Saturday, June 5, 2010

Pagan Seekers & Teachers – What are the Responsibilities?

In 2001, I taught a workshop at a local pagan festival. At the end of the workshop, I was having pleasant conversation with some of the participants. A young man came up to me, interrupted my conversation and announced in a loud voice, “You WILL train me”. While I was a little shocked at his rudeness, I politely refused his demand and returned to my conversation. He immediately interrupted me a second time, insisting that it was my duty as a teacher and High Priestess to train anyone who formally requested such. Needless to say, I did not train him.

It was a real wake up call for me. Not all students and seekers have this attitude of entitlement. But more and more seem to be adopting the “if I ask for it, I should get it” attitude. Just because a seeker asks a teacher for training doesn’t mean the teacher is required to teach. Teaching is something that should be willfully given, not demanded.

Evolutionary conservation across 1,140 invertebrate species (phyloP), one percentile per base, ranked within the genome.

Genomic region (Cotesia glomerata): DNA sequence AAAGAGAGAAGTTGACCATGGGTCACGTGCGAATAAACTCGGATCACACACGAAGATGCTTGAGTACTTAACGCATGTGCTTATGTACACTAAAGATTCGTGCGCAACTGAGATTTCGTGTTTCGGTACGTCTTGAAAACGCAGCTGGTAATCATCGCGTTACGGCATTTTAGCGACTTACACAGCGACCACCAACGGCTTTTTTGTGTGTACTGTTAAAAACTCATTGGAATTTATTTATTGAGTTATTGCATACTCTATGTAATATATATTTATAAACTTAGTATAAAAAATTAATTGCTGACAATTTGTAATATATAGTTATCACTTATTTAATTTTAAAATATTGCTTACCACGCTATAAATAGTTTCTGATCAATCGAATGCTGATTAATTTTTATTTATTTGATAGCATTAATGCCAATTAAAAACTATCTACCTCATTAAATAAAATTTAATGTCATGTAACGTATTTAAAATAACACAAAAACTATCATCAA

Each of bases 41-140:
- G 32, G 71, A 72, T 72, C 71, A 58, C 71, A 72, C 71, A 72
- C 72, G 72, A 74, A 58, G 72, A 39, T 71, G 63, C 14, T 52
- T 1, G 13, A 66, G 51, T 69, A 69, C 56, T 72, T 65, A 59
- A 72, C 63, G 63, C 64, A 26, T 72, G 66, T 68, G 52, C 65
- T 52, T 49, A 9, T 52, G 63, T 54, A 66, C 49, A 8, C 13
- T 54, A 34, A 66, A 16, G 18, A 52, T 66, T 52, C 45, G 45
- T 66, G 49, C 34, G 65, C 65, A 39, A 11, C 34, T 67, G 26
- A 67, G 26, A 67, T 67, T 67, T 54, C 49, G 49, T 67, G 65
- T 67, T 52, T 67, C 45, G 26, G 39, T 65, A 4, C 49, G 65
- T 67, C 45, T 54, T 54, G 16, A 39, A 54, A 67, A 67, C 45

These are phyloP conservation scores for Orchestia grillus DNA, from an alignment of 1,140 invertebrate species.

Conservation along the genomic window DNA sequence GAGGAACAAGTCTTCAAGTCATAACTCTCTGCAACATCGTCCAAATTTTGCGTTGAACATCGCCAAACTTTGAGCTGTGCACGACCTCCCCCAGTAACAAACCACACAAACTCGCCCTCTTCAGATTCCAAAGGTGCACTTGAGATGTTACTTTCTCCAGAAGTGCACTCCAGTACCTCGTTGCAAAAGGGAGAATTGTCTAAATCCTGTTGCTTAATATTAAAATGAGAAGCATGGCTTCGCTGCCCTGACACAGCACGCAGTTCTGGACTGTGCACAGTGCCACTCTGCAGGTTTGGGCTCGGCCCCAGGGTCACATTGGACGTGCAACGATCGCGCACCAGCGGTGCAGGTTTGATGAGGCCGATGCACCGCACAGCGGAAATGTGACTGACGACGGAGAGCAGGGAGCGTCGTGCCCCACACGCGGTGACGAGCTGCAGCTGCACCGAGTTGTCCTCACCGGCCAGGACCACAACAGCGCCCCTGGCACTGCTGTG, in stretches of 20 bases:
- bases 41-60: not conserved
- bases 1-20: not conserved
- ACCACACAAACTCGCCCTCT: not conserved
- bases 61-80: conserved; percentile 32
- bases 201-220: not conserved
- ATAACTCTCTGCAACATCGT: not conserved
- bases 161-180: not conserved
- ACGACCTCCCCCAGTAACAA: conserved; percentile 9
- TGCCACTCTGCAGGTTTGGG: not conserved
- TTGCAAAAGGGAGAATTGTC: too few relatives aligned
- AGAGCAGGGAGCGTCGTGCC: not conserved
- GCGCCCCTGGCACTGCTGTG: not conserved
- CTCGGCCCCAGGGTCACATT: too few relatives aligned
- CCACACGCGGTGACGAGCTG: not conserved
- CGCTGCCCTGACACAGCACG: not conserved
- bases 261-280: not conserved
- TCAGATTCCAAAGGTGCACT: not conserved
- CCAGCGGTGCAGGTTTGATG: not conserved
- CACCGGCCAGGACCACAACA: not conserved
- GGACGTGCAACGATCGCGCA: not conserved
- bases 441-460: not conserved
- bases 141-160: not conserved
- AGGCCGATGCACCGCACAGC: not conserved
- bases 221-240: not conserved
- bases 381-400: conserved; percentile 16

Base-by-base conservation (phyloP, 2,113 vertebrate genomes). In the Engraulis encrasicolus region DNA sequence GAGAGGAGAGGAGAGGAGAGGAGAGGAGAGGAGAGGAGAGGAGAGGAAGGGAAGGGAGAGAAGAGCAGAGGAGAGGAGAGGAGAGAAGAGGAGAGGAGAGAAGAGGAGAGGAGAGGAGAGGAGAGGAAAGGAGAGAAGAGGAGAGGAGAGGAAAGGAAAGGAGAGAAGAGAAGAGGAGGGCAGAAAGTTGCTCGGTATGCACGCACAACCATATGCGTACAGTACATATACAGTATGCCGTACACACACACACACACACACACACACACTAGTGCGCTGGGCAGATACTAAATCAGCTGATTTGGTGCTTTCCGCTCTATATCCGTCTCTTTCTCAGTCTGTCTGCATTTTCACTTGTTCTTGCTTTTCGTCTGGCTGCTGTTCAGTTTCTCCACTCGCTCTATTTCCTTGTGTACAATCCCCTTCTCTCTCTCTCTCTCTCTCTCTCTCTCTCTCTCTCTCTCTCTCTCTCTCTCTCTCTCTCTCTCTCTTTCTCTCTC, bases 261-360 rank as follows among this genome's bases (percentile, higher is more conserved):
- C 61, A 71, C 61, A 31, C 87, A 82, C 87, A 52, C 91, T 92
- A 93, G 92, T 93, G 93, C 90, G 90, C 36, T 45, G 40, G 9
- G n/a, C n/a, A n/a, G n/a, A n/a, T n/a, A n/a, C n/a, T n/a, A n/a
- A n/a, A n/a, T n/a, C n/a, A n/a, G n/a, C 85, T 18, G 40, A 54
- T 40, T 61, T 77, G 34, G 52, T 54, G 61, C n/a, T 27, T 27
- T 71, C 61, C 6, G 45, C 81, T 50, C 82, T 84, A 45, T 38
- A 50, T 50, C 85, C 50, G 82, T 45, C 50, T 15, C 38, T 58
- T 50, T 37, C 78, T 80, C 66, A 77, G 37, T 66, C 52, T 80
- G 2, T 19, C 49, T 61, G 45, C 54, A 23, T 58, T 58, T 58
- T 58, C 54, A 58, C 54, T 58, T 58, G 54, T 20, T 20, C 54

In the evolution of Wicca, training resources were limited to people. As the years went on and witchcraft laws were repealed, books emerged which exposed Wicca & Witchcraft to a wider audience. Today we have the internet, and the amount of information out there for the Seeker is staggering. In some ways, finding teachers and information today is much easier than our forefathers/mothers had it. In some ways, it’s more difficult, because you need a stronger filter.

Studying any religious path shouldn’t be an easy road. I require my students to work for their lessons (as I was required to work for mine), or it won’t mean as much to them. I don’t make them clean my house or anything like that. But I do require them to put what they’ve learned into practice – to take the initiative to make the lessons real in their life, no matter how inconvenient it is. They have homework and writing assignments. They are required to take the initiative when it comes to scheduling classes. They need to show in practice that they understand the concepts being taught. A teacher isn’t responsible to chase a student down, if the student wants the knowledge, they will be the ones who schedule classes, show up on time (not pagan standard time), be respectful, and participate.